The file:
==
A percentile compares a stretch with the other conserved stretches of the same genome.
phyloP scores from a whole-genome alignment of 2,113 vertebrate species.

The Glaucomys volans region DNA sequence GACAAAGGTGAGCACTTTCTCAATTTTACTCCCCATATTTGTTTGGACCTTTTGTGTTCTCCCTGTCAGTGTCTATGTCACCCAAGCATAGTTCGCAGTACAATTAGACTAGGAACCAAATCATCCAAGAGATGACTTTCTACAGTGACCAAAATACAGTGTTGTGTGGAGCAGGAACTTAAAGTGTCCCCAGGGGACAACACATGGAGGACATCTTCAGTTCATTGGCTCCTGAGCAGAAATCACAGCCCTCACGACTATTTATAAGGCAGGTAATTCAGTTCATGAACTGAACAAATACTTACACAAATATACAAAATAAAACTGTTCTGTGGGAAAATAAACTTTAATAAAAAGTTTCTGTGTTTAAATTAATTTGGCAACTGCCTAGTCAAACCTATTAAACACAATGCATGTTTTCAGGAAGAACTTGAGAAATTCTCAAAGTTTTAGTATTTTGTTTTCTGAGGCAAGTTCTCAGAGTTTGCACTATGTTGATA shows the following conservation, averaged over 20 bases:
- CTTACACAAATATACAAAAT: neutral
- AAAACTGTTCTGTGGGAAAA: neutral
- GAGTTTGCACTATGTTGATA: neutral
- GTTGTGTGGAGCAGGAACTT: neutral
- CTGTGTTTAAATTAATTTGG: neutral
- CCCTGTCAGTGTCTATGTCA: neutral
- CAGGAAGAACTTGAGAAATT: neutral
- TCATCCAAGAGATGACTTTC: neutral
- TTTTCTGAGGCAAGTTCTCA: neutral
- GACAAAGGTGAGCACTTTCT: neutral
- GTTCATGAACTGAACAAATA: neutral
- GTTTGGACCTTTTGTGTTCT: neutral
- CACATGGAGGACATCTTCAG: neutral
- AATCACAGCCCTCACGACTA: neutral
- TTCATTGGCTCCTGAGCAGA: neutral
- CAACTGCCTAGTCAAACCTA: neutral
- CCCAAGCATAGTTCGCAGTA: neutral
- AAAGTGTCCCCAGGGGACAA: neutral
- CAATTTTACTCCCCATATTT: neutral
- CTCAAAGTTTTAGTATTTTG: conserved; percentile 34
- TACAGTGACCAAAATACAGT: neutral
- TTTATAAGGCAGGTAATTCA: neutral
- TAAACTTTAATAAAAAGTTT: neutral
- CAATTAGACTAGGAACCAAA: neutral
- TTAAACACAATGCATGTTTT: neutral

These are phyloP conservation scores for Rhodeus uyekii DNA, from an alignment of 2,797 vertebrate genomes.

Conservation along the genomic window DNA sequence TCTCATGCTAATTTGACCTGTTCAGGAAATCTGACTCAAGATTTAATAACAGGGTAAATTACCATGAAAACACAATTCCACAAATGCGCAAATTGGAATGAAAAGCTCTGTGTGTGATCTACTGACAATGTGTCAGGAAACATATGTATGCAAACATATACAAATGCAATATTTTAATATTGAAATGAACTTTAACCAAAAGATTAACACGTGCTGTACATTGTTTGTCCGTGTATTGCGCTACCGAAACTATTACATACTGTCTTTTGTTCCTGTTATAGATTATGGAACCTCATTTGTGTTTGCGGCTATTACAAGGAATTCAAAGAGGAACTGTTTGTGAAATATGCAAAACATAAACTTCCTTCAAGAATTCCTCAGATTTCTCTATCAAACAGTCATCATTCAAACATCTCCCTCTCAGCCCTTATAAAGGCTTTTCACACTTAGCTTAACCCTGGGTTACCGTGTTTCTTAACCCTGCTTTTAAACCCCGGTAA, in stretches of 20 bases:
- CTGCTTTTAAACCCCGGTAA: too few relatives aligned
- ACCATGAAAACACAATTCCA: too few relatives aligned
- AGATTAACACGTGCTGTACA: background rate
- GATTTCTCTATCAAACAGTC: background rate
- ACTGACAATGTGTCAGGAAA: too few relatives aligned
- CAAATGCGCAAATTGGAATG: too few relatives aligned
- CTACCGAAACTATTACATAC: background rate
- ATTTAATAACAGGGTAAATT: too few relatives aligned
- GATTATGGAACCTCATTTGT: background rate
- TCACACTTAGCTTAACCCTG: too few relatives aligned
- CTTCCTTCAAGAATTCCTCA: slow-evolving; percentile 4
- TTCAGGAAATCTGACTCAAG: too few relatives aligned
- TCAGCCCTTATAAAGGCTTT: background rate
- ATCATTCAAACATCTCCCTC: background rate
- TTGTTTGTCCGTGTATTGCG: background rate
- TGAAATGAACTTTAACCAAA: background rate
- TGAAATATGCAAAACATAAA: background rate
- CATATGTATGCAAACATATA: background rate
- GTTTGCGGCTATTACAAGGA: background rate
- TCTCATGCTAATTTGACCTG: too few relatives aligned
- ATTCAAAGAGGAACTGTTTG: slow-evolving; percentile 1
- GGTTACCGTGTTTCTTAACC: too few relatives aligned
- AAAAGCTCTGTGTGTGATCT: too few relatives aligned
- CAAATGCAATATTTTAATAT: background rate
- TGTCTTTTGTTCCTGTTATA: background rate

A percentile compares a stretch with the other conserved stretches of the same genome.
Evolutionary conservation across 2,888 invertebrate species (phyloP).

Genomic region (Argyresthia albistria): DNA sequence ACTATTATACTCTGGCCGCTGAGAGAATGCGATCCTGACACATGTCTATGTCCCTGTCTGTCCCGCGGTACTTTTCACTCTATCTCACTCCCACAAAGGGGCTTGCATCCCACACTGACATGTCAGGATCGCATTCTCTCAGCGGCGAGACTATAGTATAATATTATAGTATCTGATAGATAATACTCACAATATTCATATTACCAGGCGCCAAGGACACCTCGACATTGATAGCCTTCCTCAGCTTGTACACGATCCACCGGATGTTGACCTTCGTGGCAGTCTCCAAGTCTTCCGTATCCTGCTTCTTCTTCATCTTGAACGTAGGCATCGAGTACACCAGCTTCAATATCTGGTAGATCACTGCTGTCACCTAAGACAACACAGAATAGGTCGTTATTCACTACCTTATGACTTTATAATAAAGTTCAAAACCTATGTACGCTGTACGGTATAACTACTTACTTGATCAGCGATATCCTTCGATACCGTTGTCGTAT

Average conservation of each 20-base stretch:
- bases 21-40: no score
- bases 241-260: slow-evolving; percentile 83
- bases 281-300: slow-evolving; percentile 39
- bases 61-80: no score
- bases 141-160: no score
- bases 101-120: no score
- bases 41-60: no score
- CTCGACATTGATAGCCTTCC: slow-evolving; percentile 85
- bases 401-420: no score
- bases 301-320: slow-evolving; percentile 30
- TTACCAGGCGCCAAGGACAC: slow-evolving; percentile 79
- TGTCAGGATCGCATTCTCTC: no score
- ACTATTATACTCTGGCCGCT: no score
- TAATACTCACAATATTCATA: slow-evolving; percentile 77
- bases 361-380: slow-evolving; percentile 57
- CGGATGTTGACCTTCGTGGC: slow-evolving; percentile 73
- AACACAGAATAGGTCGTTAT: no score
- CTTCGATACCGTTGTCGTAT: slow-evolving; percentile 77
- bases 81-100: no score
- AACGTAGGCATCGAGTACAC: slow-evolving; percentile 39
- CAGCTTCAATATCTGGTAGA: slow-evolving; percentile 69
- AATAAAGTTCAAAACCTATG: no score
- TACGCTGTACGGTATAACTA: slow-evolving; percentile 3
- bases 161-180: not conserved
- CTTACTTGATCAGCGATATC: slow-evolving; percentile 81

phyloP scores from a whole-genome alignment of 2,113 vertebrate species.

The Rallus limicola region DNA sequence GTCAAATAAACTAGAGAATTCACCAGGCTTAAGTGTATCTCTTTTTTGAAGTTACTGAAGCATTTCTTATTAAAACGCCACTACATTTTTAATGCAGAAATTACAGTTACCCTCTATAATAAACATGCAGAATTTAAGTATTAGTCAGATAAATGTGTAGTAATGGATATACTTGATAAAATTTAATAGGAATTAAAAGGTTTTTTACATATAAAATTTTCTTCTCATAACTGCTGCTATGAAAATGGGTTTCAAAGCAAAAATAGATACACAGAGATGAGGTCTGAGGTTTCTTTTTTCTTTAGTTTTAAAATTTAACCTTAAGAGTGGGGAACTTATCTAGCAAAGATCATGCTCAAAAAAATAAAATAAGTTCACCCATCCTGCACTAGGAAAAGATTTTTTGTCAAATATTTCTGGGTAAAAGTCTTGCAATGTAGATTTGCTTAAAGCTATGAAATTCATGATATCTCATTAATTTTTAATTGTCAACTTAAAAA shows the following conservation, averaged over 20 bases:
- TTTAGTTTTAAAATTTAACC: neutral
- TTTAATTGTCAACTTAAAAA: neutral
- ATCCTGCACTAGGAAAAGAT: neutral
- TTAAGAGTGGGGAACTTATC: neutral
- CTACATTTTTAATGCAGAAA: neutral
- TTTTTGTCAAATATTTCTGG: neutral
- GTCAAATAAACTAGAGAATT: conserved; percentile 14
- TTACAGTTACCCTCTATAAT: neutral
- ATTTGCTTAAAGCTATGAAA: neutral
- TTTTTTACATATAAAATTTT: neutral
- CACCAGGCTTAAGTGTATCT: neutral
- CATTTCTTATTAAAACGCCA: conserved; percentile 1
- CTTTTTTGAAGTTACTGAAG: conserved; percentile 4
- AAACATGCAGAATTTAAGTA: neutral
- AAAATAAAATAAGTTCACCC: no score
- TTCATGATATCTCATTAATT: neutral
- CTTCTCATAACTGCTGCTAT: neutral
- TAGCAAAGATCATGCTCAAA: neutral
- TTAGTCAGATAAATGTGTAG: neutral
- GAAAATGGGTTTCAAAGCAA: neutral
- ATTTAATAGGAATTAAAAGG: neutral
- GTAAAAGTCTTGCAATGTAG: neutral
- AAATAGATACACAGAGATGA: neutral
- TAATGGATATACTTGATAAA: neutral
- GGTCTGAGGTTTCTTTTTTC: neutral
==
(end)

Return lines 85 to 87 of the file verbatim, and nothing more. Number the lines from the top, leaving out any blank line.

phyloP scores from a whole-genome alignment of 2,113 vertebrate species.

The Rallus limicola region DNA sequence GTCAAATAAACTAGAGAATTCACCAGGCTTAAGTGTATCTCTTTTTTGAAGTTACTGAAGCATTTCTTATTAAAACGCCACTACATTTTTAATGCAGAAATTACAGTTACCCTCTATAATAAACATGCAGAATTTAAGTATTAGTCAGATAAATGTGTAGTAATGGATATACTTGATAAAATTTAATAGGAATTAAAAGGTTTTTTACATATAAAATTTTCTTCTCATAACTGCTGCTATGAAAATGGGTTTCAAAGCAAAAATAGATACACAGAGATGAGGTCTGAGGTTTCTTTTTTCTTTAGTTTTAAAATTTAACCTTAAGAGTGGGGAACTTATCTAGCAAAGATCATGCTCAAAAAAATAAAATAAGTTCACCCATCCTGCACTAGGAAAAGATTTTTTGTCAAATATTTCTGGGTAAAAGTCTTGCAATGTAGATTTGCTTAAAGCTATGAAATTCATGATATCTCATTAATTTTTAATTGTCAACTTAAAAA shows the following conservation, averaged over 20 bases:
- TTTAGTTTTAAAATTTAACC: neutral